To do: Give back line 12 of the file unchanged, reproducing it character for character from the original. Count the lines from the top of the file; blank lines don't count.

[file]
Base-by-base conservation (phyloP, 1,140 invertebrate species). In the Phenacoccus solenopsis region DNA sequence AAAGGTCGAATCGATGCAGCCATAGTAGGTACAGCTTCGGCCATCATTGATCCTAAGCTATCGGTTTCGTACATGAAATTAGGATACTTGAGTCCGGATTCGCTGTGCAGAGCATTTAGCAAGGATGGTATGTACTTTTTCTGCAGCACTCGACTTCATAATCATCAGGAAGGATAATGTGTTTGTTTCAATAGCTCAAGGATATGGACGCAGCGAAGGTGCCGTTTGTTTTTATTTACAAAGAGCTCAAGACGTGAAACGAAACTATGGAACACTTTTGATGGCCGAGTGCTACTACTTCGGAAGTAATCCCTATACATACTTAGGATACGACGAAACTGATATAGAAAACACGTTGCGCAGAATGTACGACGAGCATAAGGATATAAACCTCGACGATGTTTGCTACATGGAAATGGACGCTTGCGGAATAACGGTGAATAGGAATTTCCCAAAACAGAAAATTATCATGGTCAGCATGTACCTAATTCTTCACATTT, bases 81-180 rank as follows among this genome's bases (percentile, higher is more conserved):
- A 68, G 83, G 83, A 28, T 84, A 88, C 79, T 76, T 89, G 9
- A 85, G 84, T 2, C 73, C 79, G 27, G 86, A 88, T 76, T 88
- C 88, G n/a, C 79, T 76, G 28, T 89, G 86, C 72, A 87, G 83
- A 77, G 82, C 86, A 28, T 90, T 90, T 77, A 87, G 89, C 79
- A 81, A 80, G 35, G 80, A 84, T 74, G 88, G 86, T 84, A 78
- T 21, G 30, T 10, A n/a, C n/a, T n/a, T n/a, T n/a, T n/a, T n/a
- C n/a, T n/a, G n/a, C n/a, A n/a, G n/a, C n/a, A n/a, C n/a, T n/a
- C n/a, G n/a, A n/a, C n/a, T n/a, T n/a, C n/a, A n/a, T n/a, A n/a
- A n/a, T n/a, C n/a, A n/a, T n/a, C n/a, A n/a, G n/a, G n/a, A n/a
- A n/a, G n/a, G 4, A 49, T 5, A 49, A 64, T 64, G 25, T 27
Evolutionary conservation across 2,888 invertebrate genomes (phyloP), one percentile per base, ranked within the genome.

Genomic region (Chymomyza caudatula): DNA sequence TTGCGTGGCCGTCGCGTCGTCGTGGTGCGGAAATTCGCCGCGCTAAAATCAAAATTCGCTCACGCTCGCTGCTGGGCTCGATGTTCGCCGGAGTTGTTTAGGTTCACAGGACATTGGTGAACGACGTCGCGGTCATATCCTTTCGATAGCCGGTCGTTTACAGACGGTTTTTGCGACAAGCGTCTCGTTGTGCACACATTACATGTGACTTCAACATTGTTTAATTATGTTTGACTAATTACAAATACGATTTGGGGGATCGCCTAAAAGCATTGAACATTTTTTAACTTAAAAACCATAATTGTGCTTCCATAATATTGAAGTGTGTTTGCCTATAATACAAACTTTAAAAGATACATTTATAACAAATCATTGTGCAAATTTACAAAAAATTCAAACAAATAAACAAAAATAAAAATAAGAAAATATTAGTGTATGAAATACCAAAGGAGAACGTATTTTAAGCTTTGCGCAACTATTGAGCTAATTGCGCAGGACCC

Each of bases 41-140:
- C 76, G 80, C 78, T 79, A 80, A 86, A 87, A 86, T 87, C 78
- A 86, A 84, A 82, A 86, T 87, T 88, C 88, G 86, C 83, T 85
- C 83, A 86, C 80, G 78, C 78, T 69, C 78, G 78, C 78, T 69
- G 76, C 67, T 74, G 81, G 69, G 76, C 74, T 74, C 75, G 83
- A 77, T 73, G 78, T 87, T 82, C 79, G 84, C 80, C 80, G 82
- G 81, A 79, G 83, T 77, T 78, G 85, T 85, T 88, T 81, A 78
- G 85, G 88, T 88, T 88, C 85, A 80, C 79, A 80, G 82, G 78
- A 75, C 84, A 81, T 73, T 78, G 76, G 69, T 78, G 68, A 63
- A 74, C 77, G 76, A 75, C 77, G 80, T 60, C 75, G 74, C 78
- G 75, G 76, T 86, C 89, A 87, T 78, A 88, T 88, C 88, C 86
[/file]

Evolutionary conservation across 2,888 invertebrate genomes (phyloP), one percentile per base, ranked within the genome.